Report of General Monthly Meeting - Tuesday 12th November 2019

Louis XIV and the Court at Versailles: Richard Costard

 

Louis XIV ruled France from 1638 until his death in 1715 and was thus king for more than 72 years – the longest rule recorded of any monarch of a European country. He believed in the divine right of kings and created a centralised state with himself at the centre. He moved the centre of power from Paris to his wonderful new palace of Versailles with its fantastic gardens and fountains, amazing hall of mirrors and glass imported from Venice. The cost of the building and furniture was immense, and nearly bankrupted a country still recovering from the cost of the recent war with Spain. One reason for moving the centre of power to Versailles was to increase the kings’ control; many members of the nobility were required to reside at Versailles so it was more difficult for any dissenting plots to develop. Versailles was also a great cultural centre; Louis surrounded himself h the great artistic and literary figures of the time. He also commissioned hundreds of portraits of himself and a number of statues – sometimes portraying him as the god Apollo.

Louis XIV also enforced the uniformity of the Catholic religion, revoking the Edict of Nantes and thus removing any rights of the Protestant Huguenots who were forced either to flee the country or convert to Catholicism. His first marriage to Marie Therese of Spain had been arranged for political reasons, and although they had seven children (of whom only the Dauphin Louis survived to adulthood), he had official mistresses for much of his married life. He had further children with his mistresses who included Louise de Valliere (five children) and Marquise de Montesfan (seven children). Following the death of his wife Marie Therese, he secretly married again to Francoise d’Aubique; this was widely known although never officially acknowledged.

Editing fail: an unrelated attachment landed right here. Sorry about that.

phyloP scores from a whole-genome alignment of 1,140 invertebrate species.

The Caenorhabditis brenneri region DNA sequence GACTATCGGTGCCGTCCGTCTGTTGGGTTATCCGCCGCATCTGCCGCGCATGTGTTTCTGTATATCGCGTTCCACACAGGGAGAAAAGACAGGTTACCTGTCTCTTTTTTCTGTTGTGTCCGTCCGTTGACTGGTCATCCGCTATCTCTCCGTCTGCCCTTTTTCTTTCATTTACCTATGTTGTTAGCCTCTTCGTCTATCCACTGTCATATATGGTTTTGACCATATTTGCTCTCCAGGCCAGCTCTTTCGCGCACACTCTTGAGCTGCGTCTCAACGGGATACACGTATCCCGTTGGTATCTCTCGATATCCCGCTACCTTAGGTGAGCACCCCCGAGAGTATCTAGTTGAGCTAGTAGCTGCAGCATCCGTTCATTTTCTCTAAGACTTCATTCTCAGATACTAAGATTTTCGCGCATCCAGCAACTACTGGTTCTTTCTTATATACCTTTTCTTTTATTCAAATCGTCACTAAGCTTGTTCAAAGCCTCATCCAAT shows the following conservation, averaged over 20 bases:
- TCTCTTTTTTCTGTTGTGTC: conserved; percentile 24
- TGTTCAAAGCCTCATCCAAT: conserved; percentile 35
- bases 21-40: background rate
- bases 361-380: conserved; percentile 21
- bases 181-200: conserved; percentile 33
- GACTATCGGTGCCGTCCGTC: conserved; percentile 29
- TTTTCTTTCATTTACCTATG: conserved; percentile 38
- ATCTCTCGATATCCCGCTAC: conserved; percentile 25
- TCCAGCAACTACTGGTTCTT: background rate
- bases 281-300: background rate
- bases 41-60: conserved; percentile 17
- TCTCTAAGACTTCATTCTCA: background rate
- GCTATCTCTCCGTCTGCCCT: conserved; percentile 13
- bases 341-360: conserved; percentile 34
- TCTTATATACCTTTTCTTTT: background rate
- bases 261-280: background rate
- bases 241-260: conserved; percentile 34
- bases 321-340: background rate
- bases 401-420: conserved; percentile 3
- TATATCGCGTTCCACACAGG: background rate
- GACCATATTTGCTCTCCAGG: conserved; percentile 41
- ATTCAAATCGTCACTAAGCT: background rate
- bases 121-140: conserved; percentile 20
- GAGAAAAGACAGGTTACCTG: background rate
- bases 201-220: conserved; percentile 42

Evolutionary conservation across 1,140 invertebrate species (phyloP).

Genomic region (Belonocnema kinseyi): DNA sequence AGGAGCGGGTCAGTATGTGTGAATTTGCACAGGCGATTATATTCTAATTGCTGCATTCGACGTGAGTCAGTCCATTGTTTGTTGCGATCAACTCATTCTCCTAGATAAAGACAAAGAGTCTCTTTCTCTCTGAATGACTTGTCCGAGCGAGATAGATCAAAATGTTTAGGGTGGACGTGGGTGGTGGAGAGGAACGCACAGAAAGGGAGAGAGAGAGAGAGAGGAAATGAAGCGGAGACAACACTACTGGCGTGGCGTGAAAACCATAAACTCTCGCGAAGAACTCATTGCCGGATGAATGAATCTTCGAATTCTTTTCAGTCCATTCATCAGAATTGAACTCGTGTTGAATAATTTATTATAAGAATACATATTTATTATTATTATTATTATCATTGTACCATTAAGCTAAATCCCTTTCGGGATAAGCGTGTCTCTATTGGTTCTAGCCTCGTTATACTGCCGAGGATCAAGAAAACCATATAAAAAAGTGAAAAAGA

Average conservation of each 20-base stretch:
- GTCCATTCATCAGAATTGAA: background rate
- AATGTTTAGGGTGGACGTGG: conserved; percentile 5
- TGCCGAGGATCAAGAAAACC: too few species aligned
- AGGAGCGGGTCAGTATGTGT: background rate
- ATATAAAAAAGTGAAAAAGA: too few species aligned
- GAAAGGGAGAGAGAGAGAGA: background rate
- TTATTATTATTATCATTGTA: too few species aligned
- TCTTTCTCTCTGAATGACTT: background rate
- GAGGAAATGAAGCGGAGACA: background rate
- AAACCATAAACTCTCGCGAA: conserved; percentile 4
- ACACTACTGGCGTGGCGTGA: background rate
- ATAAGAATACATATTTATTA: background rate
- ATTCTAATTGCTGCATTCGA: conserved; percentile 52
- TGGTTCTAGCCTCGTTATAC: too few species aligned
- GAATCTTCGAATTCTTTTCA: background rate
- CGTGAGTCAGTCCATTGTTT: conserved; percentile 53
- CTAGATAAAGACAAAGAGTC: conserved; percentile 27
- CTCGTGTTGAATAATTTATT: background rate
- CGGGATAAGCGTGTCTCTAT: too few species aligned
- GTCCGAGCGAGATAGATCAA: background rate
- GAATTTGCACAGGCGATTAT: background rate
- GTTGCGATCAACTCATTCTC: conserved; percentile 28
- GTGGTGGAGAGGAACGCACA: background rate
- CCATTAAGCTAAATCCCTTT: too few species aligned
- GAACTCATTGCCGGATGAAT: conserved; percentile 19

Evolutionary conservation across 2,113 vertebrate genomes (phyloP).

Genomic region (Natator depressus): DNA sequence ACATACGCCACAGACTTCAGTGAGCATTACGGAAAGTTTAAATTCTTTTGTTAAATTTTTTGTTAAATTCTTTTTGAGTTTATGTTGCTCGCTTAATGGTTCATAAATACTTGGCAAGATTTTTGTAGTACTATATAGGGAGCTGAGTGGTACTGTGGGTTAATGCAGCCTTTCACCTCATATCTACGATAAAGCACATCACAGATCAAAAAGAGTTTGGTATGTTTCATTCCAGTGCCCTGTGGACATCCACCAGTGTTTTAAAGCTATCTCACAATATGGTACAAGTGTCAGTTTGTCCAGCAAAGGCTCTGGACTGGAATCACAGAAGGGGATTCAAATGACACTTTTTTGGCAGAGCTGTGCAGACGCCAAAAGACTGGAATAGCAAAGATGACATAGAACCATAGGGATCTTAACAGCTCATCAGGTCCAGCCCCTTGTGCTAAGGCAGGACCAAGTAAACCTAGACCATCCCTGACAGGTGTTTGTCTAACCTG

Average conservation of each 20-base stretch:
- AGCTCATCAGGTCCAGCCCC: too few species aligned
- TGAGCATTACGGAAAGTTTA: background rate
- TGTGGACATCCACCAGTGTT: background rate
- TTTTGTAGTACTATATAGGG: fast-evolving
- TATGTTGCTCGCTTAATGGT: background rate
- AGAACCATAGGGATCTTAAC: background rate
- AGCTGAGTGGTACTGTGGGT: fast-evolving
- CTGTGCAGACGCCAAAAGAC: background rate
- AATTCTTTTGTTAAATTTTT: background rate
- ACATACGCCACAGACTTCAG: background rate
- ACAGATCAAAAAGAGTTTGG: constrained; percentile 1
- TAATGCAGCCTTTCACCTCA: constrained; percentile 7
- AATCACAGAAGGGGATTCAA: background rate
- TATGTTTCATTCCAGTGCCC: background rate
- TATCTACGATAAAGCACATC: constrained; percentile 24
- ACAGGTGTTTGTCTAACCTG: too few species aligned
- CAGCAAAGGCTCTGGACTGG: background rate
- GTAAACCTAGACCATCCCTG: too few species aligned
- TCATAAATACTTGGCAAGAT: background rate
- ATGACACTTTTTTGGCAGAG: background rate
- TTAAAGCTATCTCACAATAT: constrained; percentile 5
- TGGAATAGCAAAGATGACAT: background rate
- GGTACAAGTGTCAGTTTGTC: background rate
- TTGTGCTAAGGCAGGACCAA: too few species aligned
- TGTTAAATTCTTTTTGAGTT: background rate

Richard showed us a wide selection of images which demonstrated what a splendid palace Versailles was in the seventeenth century for those sufficiently privileged to be living there. He gave us a feeling of the scale of extravagance which was so great, however, and in such contrast to the poverty of the vast majority of the population that is it small wonder that there was revolution by the end of the eighteenth century.

 

Juliia Whitburn

Speaker Secretary

11/19